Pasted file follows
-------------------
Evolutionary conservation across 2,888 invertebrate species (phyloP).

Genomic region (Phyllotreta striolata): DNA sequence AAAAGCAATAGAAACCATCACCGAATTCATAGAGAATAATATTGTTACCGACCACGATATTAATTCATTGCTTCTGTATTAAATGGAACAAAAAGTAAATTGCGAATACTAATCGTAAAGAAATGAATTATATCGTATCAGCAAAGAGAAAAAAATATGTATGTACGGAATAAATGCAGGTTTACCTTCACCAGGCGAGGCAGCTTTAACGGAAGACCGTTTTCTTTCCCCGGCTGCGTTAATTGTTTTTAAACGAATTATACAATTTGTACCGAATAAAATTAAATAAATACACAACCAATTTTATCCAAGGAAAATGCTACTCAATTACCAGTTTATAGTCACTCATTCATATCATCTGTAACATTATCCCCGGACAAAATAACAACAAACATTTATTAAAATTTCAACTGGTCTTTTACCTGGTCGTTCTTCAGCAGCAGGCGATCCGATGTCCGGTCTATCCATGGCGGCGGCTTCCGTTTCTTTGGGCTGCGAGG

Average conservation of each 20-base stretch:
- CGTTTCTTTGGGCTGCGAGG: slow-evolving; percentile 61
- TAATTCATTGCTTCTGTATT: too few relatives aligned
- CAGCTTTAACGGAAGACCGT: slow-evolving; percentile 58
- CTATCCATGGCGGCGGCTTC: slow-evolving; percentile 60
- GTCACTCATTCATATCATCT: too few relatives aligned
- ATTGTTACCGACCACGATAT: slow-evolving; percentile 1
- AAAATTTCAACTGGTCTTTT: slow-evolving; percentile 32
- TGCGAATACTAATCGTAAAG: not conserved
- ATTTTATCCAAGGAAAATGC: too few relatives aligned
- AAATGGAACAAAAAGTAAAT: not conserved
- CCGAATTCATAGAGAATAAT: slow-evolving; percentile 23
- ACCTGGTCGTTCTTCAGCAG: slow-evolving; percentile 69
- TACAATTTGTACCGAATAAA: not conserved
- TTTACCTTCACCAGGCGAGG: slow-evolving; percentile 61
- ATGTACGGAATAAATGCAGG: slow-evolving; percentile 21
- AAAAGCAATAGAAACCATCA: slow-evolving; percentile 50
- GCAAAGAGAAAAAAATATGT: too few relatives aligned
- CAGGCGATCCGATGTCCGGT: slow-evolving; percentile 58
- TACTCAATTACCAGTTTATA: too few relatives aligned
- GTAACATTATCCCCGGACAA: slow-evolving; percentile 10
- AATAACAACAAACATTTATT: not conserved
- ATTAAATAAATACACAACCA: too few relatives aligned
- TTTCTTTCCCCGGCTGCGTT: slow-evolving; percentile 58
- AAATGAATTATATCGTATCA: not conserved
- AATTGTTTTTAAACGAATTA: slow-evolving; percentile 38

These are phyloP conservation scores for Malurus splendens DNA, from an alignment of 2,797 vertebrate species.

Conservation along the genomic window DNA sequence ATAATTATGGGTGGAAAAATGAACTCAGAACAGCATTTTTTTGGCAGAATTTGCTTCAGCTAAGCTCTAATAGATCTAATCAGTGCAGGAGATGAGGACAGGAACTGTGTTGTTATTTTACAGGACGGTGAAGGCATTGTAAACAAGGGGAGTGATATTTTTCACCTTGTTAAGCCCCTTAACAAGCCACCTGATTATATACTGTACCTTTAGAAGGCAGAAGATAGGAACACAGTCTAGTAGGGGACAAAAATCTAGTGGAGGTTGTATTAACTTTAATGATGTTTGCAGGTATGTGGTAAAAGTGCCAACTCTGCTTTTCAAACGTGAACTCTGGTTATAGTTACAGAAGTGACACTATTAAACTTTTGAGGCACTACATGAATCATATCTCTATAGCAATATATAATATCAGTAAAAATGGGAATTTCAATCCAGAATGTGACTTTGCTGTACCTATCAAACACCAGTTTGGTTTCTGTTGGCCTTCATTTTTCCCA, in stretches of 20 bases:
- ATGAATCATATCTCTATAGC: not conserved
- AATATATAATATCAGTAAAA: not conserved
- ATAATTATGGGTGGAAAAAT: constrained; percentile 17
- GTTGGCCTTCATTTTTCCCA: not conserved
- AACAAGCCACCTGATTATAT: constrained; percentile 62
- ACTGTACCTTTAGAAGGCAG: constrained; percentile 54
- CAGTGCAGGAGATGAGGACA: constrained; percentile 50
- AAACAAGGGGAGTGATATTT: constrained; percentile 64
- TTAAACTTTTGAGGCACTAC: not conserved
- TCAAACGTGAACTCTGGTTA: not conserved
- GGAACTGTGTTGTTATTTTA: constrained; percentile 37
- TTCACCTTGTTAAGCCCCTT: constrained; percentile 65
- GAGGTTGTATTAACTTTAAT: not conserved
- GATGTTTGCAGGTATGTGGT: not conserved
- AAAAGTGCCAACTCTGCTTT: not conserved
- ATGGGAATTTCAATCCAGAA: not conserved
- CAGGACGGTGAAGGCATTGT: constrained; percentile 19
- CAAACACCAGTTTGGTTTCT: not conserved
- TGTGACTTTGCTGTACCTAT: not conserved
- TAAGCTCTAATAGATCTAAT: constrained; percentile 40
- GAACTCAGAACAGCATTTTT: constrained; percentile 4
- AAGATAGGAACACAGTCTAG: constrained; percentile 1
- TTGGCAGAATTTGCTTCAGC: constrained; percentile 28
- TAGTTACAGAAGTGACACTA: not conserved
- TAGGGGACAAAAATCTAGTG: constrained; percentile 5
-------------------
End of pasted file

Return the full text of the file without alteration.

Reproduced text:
Evolutionary conservation across 2,888 invertebrate species (phyloP).

Genomic region (Phyllotreta striolata): DNA sequence AAAAGCAATAGAAACCATCACCGAATTCATAGAGAATAATATTGTTACCGACCACGATATTAATTCATTGCTTCTGTATTAAATGGAACAAAAAGTAAATTGCGAATACTAATCGTAAAGAAATGAATTATATCGTATCAGCAAAGAGAAAAAAATATGTATGTACGGAATAAATGCAGGTTTACCTTCACCAGGCGAGGCAGCTTTAACGGAAGACCGTTTTCTTTCCCCGGCTGCGTTAATTGTTTTTAAACGAATTATACAATTTGTACCGAATAAAATTAAATAAATACACAACCAATTTTATCCAAGGAAAATGCTACTCAATTACCAGTTTATAGTCACTCATTCATATCATCTGTAACATTATCCCCGGACAAAATAACAACAAACATTTATTAAAATTTCAACTGGTCTTTTACCTGGTCGTTCTTCAGCAGCAGGCGATCCGATGTCCGGTCTATCCATGGCGGCGGCTTCCGTTTCTTTGGGCTGCGAGG

Average conservation of each 20-base stretch:
- CGTTTCTTTGGGCTGCGAGG: slow-evolving; percentile 61
- TAATTCATTGCTTCTGTATT: too few relatives aligned
- CAGCTTTAACGGAAGACCGT: slow-evolving; percentile 58
- CTATCCATGGCGGCGGCTTC: slow-evolving; percentile 60
- GTCACTCATTCATATCATCT: too few relatives aligned
- ATTGTTACCGACCACGATAT: slow-evolving; percentile 1
- AAAATTTCAACTGGTCTTTT: slow-evolving; percentile 32
- TGCGAATACTAATCGTAAAG: not conserved
- ATTTTATCCAAGGAAAATGC: too few relatives aligned
- AAATGGAACAAAAAGTAAAT: not conserved
- CCGAATTCATAGAGAATAAT: slow-evolving; percentile 23
- ACCTGGTCGTTCTTCAGCAG: slow-evolving; percentile 69
- TACAATTTGTACCGAATAAA: not conserved
- TTTACCTTCACCAGGCGAGG: slow-evolving; percentile 61
- ATGTACGGAATAAATGCAGG: slow-evolving; percentile 21
- AAAAGCAATAGAAACCATCA: slow-evolving; percentile 50
- GCAAAGAGAAAAAAATATGT: too few relatives aligned
- CAGGCGATCCGATGTCCGGT: slow-evolving; percentile 58
- TACTCAATTACCAGTTTATA: too few relatives aligned
- GTAACATTATCCCCGGACAA: slow-evolving; percentile 10
- AATAACAACAAACATTTATT: not conserved
- ATTAAATAAATACACAACCA: too few relatives aligned
- TTTCTTTCCCCGGCTGCGTT: slow-evolving; percentile 58
- AAATGAATTATATCGTATCA: not conserved
- AATTGTTTTTAAACGAATTA: slow-evolving; percentile 38

These are phyloP conservation scores for Malurus splendens DNA, from an alignment of 2,797 vertebrate species.

Conservation along the genomic window DNA sequence ATAATTATGGGTGGAAAAATGAACTCAGAACAGCATTTTTTTGGCAGAATTTGCTTCAGCTAAGCTCTAATAGATCTAATCAGTGCAGGAGATGAGGACAGGAACTGTGTTGTTATTTTACAGGACGGTGAAGGCATTGTAAACAAGGGGAGTGATATTTTTCACCTTGTTAAGCCCCTTAACAAGCCACCTGATTATATACTGTACCTTTAGAAGGCAGAAGATAGGAACACAGTCTAGTAGGGGACAAAAATCTAGTGGAGGTTGTATTAACTTTAATGATGTTTGCAGGTATGTGGTAAAAGTGCCAACTCTGCTTTTCAAACGTGAACTCTGGTTATAGTTACAGAAGTGACACTATTAAACTTTTGAGGCACTACATGAATCATATCTCTATAGCAATATATAATATCAGTAAAAATGGGAATTTCAATCCAGAATGTGACTTTGCTGTACCTATCAAACACCAGTTTGGTTTCTGTTGGCCTTCATTTTTCCCA, in stretches of 20 bases:
- ATGAATCATATCTCTATAGC: not conserved
- AATATATAATATCAGTAAAA: not conserved
- ATAATTATGGGTGGAAAAAT: constrained; percentile 17
- GTTGGCCTTCATTTTTCCCA: not conserved
- AACAAGCCACCTGATTATAT: constrained; percentile 62
- ACTGTACCTTTAGAAGGCAG: constrained; percentile 54
- CAGTGCAGGAGATGAGGACA: constrained; percentile 50
- AAACAAGGGGAGTGATATTT: constrained; percentile 64
- TTAAACTTTTGAGGCACTAC: not conserved
- TCAAACGTGAACTCTGGTTA: not conserved
- GGAACTGTGTTGTTATTTTA: constrained; percentile 37
- TTCACCTTGTTAAGCCCCTT: constrained; percentile 65
- GAGGTTGTATTAACTTTAAT: not conserved
- GATGTTTGCAGGTATGTGGT: not conserved
- AAAAGTGCCAACTCTGCTTT: not conserved
- ATGGGAATTTCAATCCAGAA: not conserved
- CAGGACGGTGAAGGCATTGT: constrained; percentile 19
- CAAACACCAGTTTGGTTTCT: not conserved
- TGTGACTTTGCTGTACCTAT: not conserved
- TAAGCTCTAATAGATCTAAT: constrained; percentile 40
- GAACTCAGAACAGCATTTTT: constrained; percentile 4
- AAGATAGGAACACAGTCTAG: constrained; percentile 1
- TTGGCAGAATTTGCTTCAGC: constrained; percentile 28
- TAGTTACAGAAGTGACACTA: not conserved
- TAGGGGACAAAAATCTAGTG: constrained; percentile 5